Are You at Risk of Being Cancelled? Here’s Everything You Need to Know
Social justice, public shaming, or a violation of free speech? You decide.
If you haven’t been living under a rock since the 2010’s, you’ve almost certainly heard of cancel culture.
Love it or hate it, this contemporary spin on collective dissent touches nearly every corner of public discourse, from politics to showbiz to internet memes and beyond.
To some, cancel culture is the voice of truth making itself heard through cooperative protest. For others, it’s a dangerous threat to free speech. For others still, it’s simply a form of entitled tantruming on the part of an idle but vocal majority.
So what’s the real story? Let’s break it down.
What is Cancel Culture?
Cancel culture is a term that merged in the early 2010’s and has only picked up steam from there.
According to Vox, the term has its origins in a scene from the 1991 film New Jack City when gangster Nino Brown, played by Wesley Snipes, breaks up with his girlfriend with the phrase, “Cancel that b****. I’ll get a new one.”
In other cases, canceling can simply be a lack of empathy for others’ flaws, devolving into a highly visible form of bullying and public shaming.
Call out culture
Call out culture differs from canceling in the sense that it’s more commonly used by progressives, radicals, activists, and community organizers to “call out” injustice.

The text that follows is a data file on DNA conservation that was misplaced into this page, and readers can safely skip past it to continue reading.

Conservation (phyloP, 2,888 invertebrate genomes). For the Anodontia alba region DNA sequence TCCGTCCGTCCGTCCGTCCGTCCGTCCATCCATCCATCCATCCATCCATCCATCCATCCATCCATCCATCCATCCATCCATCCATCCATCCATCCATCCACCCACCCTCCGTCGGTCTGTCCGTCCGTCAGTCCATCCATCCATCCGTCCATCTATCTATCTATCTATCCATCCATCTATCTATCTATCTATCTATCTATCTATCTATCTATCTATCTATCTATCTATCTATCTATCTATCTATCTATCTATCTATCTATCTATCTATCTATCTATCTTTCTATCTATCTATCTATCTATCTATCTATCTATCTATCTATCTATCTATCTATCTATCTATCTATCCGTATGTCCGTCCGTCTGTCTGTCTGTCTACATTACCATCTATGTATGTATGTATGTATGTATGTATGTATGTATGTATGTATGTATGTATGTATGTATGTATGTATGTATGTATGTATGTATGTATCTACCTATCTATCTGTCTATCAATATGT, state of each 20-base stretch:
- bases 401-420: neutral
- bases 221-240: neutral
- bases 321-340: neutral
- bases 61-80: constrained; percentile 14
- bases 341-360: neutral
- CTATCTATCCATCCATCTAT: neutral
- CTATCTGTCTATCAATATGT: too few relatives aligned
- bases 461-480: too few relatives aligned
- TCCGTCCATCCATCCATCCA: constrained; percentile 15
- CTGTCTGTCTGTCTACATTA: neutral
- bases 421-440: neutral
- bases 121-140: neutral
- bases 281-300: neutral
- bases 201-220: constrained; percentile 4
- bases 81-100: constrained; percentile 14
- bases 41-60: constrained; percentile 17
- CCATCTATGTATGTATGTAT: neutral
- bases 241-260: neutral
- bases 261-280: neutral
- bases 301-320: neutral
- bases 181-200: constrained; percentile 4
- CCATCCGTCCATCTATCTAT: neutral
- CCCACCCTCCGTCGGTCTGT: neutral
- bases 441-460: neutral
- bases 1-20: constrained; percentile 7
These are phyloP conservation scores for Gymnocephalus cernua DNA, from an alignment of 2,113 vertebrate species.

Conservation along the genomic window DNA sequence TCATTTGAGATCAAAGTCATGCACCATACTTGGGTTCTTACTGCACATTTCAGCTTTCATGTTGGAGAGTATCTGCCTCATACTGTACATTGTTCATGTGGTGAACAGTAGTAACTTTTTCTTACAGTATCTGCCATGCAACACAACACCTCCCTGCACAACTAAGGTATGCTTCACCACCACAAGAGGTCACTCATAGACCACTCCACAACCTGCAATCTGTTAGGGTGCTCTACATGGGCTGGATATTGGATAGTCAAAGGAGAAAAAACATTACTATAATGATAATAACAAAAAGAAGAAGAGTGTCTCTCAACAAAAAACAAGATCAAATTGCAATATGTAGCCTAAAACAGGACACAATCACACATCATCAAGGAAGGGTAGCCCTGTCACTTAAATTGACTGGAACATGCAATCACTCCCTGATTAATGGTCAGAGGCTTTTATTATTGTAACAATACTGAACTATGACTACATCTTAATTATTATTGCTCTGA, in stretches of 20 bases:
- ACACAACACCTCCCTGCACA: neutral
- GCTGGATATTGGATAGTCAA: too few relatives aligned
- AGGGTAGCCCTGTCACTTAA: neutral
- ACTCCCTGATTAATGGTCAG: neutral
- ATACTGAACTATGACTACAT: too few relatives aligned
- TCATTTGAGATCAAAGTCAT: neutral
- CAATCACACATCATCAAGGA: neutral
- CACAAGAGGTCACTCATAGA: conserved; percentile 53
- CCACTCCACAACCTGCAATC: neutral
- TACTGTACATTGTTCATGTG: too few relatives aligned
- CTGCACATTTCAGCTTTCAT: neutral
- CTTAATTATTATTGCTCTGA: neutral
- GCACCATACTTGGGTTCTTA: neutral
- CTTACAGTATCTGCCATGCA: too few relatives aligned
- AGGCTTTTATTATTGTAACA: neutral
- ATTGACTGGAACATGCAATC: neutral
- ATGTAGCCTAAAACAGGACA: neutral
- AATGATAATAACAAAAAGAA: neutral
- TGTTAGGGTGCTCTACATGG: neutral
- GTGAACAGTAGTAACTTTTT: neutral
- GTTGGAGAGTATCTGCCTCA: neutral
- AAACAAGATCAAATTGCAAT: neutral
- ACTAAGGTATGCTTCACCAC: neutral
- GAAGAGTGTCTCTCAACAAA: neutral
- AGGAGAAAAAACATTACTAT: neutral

These instances usually involve specific examples of behaviors and comments that violate a particular principle or embody prejudice in some way.
Still, like cancel culture, call out culture isn’t cut and dry.
Even former President Barack Obama has an opinion on call out culture, sharing publicly at the Obama Foundation Summit that “This idea of purity and you’re never compromised and you’re always politically woke and all that stuff, you should get over that quickly.”
He goes on to say there’s a misconception that making change involves being “as judgmental as possible” and that “casting stones” is easy to do. “That’s not activism,” he concludes.
Cancel Culture and Political Correctness
While political correctness has arguably been around for longer, the two usually go hand in hand.
The term is meant to describe language or forms of expression, including measures and legislation, that marginalize, trivialize, insult, or exclude certain groups of people—specifically those that are traditionally disadvantaged or who experience prejudicial treatment.
Like cancel culture, political correctness often comes up in the free speech debate.
Some argue that the language we use can have as much power as our actions and can make the difference between inclusion and condemnation.
Others feel that policing the way people speak is simply another form of oppressive “big brother” behavior that limits free speech and quells constructive debate.
Famous People Who Have Been ‘Canceled’
There are plenty of examples of high profile people, both famous and infamous, who have been canceled.
Cancel Culture Example 1: Adam Rapoport
One of the infamous examples is Adam Rapoport, former editor-in-chief of Bon Appetit.
Cancel Culture Example 2: Lea Michele of Glee